911 center: GPS users don't always know locations

By: Associated Press Email
By: Associated Press Email
Emergency dispatchers in Summit County say that it takes longer to find someone when they are relying on a GPS-enabled phone.

Smartphone with GPS navigation

FRISCO, Colo. (AP) -- Summit County emergency dispatchers say it sometimes takes longer to get help to people who rely on GPS-equipped smartphones because they don't know exactly where they are.

The Summit Daily News reported Sunday (http://tinyurl.com/ajraarc) that some people who call 911 can't give their precise location even in towns or on major highways.

Officials say GPS-enabled phones can find a caller's location to within about 90 to 110 yards.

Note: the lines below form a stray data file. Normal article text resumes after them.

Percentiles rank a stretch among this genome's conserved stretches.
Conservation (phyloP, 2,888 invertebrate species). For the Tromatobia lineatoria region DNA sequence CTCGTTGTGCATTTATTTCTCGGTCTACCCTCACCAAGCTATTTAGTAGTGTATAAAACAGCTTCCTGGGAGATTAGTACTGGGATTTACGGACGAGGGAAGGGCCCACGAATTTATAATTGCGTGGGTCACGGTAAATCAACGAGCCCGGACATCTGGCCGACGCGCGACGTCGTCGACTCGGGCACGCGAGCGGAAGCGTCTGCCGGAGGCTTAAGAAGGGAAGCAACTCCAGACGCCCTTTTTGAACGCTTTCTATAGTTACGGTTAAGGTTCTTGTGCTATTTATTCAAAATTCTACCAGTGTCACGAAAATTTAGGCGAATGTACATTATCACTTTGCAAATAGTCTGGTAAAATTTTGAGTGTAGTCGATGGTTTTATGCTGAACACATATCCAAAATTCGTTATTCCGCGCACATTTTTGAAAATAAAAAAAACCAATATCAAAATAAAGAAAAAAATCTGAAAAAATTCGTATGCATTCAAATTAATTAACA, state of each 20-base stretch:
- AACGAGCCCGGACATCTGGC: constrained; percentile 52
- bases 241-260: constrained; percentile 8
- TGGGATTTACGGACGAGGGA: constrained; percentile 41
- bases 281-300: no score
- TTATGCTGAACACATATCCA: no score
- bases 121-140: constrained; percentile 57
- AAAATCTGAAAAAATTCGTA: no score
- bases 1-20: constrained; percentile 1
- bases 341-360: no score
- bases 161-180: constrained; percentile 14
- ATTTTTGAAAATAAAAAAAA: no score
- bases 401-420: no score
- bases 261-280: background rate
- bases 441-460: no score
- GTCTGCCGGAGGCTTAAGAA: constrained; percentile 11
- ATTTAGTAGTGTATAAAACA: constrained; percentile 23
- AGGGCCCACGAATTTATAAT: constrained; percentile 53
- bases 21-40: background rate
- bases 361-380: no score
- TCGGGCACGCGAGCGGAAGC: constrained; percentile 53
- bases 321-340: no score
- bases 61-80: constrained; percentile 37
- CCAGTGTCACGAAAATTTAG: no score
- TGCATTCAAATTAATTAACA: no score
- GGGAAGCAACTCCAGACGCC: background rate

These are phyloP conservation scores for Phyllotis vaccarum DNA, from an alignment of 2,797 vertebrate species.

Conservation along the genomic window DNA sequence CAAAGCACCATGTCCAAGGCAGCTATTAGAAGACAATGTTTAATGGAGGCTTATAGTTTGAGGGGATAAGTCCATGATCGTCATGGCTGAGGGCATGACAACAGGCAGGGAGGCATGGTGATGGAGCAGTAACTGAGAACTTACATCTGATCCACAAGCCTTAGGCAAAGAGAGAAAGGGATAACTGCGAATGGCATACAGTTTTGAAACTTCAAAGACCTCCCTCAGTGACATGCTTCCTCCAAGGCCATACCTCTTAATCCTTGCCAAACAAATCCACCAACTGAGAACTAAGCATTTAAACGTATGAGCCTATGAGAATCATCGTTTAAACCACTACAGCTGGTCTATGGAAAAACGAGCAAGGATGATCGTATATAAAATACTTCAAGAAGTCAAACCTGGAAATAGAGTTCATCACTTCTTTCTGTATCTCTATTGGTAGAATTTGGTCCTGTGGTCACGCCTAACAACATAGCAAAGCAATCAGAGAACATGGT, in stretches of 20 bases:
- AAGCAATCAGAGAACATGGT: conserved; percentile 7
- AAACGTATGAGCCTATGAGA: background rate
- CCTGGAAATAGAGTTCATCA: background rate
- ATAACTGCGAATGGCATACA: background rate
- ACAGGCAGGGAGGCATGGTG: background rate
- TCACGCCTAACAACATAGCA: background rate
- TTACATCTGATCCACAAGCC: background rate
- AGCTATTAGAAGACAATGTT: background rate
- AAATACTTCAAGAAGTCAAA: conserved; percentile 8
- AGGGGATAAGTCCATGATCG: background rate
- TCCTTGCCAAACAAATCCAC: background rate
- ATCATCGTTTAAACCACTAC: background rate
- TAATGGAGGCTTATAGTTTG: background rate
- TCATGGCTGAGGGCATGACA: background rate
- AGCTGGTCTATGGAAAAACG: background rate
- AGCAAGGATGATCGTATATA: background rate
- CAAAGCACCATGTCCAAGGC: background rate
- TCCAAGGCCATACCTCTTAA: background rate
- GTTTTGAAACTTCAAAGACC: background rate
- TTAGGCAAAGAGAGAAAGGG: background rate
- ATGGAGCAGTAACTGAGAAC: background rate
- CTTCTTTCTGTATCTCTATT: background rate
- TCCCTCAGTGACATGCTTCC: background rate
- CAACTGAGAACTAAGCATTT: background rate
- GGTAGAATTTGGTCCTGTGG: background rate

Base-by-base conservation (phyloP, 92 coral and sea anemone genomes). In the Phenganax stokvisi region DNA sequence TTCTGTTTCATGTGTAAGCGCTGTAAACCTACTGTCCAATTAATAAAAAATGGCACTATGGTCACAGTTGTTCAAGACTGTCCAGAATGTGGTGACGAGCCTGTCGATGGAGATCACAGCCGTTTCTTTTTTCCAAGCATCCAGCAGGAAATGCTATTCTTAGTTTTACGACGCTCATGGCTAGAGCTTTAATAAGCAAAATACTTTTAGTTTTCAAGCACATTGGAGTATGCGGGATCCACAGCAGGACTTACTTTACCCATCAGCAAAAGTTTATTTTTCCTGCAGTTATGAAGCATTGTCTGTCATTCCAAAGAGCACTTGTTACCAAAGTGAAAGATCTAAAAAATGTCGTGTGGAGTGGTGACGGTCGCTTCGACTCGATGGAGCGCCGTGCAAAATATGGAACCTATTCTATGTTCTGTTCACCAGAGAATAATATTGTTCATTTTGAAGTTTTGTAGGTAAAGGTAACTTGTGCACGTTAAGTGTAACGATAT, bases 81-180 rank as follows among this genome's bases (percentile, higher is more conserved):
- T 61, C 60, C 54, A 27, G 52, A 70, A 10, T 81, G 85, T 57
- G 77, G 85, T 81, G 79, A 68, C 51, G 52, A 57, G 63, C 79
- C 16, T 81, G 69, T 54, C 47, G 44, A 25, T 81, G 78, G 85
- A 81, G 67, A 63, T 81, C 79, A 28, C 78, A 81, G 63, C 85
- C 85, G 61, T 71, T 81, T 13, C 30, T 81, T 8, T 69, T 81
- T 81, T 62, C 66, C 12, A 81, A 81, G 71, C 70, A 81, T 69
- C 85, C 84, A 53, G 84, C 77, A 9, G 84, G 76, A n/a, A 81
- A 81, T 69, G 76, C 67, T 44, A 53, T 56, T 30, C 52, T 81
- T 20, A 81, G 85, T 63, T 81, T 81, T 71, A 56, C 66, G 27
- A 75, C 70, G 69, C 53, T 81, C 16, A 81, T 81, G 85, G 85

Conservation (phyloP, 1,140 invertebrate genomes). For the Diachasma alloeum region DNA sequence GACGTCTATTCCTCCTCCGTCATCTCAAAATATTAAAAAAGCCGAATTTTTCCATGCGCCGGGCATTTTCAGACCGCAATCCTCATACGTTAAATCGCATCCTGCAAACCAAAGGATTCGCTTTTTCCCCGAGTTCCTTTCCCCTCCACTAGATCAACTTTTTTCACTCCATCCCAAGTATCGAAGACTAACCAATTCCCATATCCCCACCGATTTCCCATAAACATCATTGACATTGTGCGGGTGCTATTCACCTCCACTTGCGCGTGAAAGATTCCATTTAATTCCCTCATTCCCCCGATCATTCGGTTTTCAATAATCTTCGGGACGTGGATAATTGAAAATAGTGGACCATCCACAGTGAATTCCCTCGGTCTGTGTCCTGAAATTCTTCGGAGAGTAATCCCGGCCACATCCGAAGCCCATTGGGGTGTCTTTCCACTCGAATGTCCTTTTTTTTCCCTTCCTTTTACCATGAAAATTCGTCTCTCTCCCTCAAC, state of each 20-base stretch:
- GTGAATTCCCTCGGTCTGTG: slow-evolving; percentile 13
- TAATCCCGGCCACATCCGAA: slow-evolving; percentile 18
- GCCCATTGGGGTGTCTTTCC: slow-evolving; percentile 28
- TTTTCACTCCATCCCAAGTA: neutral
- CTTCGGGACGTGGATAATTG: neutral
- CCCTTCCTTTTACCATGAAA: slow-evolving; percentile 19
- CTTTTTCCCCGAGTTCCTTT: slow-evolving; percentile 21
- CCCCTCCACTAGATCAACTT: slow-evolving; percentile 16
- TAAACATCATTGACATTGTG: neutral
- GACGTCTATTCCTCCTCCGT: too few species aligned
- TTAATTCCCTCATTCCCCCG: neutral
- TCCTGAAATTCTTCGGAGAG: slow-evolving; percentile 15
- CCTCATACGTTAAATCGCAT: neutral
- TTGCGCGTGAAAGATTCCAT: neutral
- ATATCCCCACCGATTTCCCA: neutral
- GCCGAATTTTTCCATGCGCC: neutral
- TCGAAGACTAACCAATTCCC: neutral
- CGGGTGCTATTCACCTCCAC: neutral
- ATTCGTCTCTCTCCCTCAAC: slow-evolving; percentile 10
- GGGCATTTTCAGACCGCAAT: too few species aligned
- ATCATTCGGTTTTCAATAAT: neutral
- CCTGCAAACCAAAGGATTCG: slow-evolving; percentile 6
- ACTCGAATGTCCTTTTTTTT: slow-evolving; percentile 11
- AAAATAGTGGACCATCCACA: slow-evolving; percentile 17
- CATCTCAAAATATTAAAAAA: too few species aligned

Lisa Hans, a supervisor with the county communications department, says that's good in the backcountry but not in a populated area.

Hans says it's particularly hard to pinpoint the location of someone who calls 911 from Interstate 70, which passes through Summit County. She says sometimes callers can say only that they're west of Denver or tell dispatchers where they're headed.

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